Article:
“As a businessperson, there is nothing that frustrates me like traveling across Africa. It is extremely expensive and difficult; it takes a long time, you need visas and when you get to the border you are told to wait and you see people from Europe and Asia being waived through like they live there. It is so sad.

‘‘But to get into the country and I am being valued and I am appreciated simply because I am African, makes my life happier. I think that is one reason I am very happy about this single market framework,” Mufuruki said.

Linda Ndungutse, the founder of Haute Baso, a local clothing brand, said that the reduction of trade barriers within the African market will lessen the cost of doing business for young entrepreneurs while widening their consumer market.

Patrick Nsenga Buchana, the Chief Executive Officer of AC Group – the brains behind the smart technology in public transport payment model (Tap and Go) that operates in Rwanda and Cameroon – said that the need to grow opportunities across borders and give young African companies the scale to compete on the global market is also a unique opportunity  that the continental free trade market presents.

Ventures Platform Foundation launches ‘Office Hours’

This year, the focus is to help Nigerian entrepreneurs build successful and sustainable business ventures by providing them with the right blend of mentorship, advice and community.

The first Office Hours event ‘’Funding 101’’ is scheduled to hold on Wednesday 28 March 2018 in Abuja and will be extended to three other cities in Nigeria including a virtual mentorship program.

The session ‘’Funding 101’’, will focus on the concept of fundraising for entrepreneurs and founders and will have founders and investors in attendance. You can register here.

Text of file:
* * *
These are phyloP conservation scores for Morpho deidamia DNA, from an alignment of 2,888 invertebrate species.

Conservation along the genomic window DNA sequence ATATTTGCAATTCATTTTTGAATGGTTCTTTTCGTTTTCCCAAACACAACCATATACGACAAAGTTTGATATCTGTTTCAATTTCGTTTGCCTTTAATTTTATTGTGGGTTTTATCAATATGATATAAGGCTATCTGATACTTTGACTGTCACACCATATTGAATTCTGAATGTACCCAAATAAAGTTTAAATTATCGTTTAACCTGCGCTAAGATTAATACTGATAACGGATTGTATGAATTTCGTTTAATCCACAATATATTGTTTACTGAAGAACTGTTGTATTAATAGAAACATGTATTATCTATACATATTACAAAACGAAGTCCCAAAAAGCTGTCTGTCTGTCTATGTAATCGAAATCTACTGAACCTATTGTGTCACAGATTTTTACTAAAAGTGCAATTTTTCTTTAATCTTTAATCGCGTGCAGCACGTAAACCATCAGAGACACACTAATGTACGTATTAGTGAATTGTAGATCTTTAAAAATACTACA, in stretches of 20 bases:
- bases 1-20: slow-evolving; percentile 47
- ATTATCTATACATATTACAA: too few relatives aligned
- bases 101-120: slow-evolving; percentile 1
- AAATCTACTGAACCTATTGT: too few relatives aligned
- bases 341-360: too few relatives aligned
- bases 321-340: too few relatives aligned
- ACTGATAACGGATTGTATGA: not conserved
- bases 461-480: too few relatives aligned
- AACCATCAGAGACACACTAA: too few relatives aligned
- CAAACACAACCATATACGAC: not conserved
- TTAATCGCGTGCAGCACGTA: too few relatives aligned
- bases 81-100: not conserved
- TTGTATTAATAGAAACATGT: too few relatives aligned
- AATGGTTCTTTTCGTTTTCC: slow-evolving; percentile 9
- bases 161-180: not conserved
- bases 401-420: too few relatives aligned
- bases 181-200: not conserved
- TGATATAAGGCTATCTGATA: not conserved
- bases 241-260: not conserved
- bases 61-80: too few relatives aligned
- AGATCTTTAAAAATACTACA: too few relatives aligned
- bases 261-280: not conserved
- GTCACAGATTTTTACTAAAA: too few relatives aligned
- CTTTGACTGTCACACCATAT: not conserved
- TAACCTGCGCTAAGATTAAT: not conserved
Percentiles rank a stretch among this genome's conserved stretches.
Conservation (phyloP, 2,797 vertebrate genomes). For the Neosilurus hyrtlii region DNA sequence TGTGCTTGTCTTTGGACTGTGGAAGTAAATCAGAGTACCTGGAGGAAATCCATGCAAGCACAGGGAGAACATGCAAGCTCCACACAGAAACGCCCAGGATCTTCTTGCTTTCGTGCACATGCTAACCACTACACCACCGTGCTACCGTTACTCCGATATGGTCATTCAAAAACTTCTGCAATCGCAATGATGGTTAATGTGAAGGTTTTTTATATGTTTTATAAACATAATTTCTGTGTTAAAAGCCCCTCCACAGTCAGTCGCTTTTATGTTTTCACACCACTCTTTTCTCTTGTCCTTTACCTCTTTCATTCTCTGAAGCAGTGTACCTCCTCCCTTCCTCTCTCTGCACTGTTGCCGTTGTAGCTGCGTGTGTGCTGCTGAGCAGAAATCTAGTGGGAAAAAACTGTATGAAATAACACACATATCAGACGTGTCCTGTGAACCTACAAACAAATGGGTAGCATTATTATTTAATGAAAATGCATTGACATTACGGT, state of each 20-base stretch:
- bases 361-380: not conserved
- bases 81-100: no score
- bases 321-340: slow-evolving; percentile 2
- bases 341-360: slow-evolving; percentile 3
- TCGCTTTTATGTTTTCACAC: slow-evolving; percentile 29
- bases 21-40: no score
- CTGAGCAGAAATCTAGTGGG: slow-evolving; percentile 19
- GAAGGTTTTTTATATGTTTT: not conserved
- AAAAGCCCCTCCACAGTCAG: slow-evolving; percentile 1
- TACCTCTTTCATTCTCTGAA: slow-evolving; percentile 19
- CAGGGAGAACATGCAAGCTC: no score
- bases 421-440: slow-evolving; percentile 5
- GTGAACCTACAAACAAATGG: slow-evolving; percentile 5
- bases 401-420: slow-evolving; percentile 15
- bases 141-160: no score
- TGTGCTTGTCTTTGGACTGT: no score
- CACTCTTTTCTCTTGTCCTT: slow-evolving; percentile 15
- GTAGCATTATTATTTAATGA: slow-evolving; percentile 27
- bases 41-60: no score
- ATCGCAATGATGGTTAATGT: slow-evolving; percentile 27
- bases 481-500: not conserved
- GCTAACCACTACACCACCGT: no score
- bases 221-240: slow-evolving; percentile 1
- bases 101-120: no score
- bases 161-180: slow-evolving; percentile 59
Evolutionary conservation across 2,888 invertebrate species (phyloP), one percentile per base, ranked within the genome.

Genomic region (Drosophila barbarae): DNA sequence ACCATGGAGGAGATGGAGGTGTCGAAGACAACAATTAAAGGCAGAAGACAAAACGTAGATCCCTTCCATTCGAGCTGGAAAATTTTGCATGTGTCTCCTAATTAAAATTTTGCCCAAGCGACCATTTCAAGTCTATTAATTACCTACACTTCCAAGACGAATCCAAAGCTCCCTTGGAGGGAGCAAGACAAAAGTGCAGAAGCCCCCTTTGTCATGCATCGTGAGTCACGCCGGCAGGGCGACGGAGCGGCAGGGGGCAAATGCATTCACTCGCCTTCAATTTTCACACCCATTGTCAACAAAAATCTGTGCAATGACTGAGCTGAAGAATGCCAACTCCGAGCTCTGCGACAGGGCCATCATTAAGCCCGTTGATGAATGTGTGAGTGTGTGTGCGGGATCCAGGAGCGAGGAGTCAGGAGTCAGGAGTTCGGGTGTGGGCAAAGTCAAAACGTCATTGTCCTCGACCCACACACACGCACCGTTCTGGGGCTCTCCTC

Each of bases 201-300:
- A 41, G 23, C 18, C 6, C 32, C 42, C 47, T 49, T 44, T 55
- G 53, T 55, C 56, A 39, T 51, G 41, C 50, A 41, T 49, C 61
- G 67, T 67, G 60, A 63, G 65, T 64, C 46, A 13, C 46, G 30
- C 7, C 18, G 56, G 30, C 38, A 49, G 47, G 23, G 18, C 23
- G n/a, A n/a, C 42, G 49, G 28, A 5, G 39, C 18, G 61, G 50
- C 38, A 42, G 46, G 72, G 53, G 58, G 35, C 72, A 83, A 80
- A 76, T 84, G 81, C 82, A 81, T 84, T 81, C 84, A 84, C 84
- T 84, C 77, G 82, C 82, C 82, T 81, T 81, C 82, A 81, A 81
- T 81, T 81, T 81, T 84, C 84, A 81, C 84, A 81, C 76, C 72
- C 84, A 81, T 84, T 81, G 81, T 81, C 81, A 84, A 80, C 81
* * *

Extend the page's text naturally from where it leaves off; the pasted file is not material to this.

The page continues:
About Office Hours

Office Hours, is a thematic business advisory and mentorship clinic designed for young, vibrant and budding entrepreneurs to meet with mentors, share experiences, challenges, and get advice on building better businesses.

These sessions will see young entrepreneurs paired with industry experts and startup founders. You can book a session here: Apply

About Ventures Platform Foundation

Ventures Platform Foundation- the social impact arm of Ventures Platform (The startup Accelerator) is a not-for-profit that aims to BUILD and SUPPORT the next generation of Nigerian and African entrepreneurs through an array of well curated and thought out programs.

About the British Council

The British Council is the UK’s international organization for cultural relations and educational opportunities. We create friendly knowledge and understanding between the people of the UK and other countries. We do this by making a positive contribution to the UK and the countries we work with – changing lives by creating opportunities, building connections and engendering trust.